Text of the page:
The Natural Flow: Dharma and Tao

The Natural Flow: Dharma and Tao

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Vasishta said so to Rama thus: ‘Efface thoughts of all kinds, of things enjoyed, not enjoyed, or otherwise. Like wood or stone, remain free from thoughts.

Rama: Should I altogether forget everything?

Vasishta: Exactly; altogether forget everything and remain like wood or stone.

Rama: The result will be dullness like that of stones or wood.

Vasishta: Not so. All this is only illusion. Forgetting the illusion, you are freed from it. Though seeming dull, you will be the Bliss Itself. Your intellect will be altogether clear and sharp. Without getting entangled in worldly life, but appearing active to others remain as the very Bliss of Brahman and be happy. […]’ 

– Advaita Bodha Deepika (The Lamp of Non-Dual Knowledge): 35-37


Most people in India today, understand the word ‘Dharma’ to mean righteousness or right action, in the context of moral behaviour. In a purer sense however, the word has a much more profound and subtle meaning. It refers to what the ancient sages in India discovered as the cosmic law (rta) governing nature. Following Dharma therefore refers to following the natural order (of the universe).

Around the 6th century BC, the Chinese sage Lao Tzu wrote a book called Tao Te Ching. ‘Tao’ meaning ‘the way’; ‘te’ meaning ‘virtue’; ‘ching’ meaning ‘text’ or ‘book’. In it, Lao Tzu spoke of how a Self-realised or enlightened being follows the Tao which is the same, in essence as Dharma.

The difficulty in understanding Dharma or Tao is that it requires a subtler understanding that is beyond the intellect. In human society, we’re more familiar with being handed down rules and laws, ‘do’s and ‘don’t’s. In some way it’s easy to just follow the prescriptions without questioning. The human intellect functions in the duality of right and wrong, good and bad. But being in Dharma is not like that. When Krishna stated to Arjuna that He has come to Earth to establish Dharma, he did not hand over a set of principles to follow; He didn’t even hand down the Gita which is in fact a narration heard by a third party to the Krishna-Arjuna conversation.

‘Good’ and ‘bad’ are human labels set up, initially at least it would appear, for our survival on the planet. But notice that nature does not think that it is ‘bad’ that the rain destroys your crops. There is no meaning endorsed by Existence for anything that exists or anything that happens in life. All the meanings and judgements are the product of the human intellect. The intellect is useful for many purposes concerning survival but when it becomes our primary tool for navigating life, it has the effect of veiling our natural intelligence, the flow that we share with nature. We start to, for instance, follow diet plans instead of responding to our bodies’ wants and needs moment to moment.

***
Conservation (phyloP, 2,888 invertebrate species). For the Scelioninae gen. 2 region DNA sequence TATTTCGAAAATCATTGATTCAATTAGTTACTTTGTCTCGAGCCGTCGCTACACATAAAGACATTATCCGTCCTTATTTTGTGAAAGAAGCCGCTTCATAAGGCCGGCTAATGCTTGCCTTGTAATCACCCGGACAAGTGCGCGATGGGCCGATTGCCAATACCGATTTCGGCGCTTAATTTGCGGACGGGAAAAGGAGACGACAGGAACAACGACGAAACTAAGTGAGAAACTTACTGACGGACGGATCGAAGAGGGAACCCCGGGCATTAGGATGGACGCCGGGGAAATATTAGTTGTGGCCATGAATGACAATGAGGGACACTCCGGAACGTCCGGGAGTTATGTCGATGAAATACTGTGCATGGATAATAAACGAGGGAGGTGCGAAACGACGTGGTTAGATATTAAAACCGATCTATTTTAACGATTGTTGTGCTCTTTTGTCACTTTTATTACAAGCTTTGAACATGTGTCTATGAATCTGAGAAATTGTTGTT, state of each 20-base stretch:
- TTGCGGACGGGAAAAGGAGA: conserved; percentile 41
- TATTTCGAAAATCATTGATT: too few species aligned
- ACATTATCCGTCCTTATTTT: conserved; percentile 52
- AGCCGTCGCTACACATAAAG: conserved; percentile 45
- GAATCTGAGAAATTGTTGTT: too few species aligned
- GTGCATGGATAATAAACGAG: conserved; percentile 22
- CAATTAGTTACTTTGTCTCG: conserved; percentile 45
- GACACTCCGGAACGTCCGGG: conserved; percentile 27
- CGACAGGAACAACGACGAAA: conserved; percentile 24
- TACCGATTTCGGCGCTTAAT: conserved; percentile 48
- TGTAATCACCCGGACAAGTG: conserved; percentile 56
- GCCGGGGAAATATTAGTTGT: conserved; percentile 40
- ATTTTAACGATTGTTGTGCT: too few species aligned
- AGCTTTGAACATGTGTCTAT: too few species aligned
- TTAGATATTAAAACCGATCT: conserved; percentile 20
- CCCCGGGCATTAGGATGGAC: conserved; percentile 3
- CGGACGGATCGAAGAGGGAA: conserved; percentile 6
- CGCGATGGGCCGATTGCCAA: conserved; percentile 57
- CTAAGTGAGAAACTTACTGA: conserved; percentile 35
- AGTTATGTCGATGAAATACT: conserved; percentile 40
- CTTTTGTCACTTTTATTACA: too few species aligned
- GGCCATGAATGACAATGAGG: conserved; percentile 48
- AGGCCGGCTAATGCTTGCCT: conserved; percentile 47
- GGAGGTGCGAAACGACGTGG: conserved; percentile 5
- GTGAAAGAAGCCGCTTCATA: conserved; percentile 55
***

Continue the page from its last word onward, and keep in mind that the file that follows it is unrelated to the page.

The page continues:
Humans follows Earth,

Earth follows Heaven,

Heaven follows Tao.

Tao follows its own nature.

– Tao Te Ching


Following Tao is being in tune with Existence. It is trusting that same ‘knowing’ that the birds rely on to migrate or that ants rely on to construct intricate ant hills. It appears that in our society we’re more familiar with the lower human instincts than the higher and purer ones. Aligning with our highest nature requires a conscious recognition of our true Self which is all-inclusive and all-knowing.

Perhaps one of the biggest resistances to following our natural flow, is our fear or lack of trust. We plan and plan so that we feel we have control and can secure the outcome for ourselves. But as life shows us again and again, we can never predict what will happen despite our best laid plans. As they say, ‘If you want to make God laugh, tell him your plans’.


Devotion to Truth is the sole reason for our existence. All our activities should be centered in Truth. Truth should be the very death of our life. When once this stage in the pilgrim’s progress is reached, all other rules of correct living will come without effort and obedience to them will be instinctive. But without Truth, it would be impossible to observe any principles or rules in life.

– Mahatma Gandhi


Dharma refers to the functioning arising from the inner Being or Atman or from being in union with God or the Truth. Actions thus arising are spontaneous and in harmony with the natural functioning of the cosmos. The state of a sage or realised being is this natural state, or ‘sahaja’ where all actions flow in accordance with the will or flow of the Totality and not according to human rules or laws (which does not mean to say that they necessarily contradict them). Artists sometimes report attaining a state of ‘no-mind’ or ‘flow’ through their focused attention on the task they are performing – an experience of losing oneself in one’s work.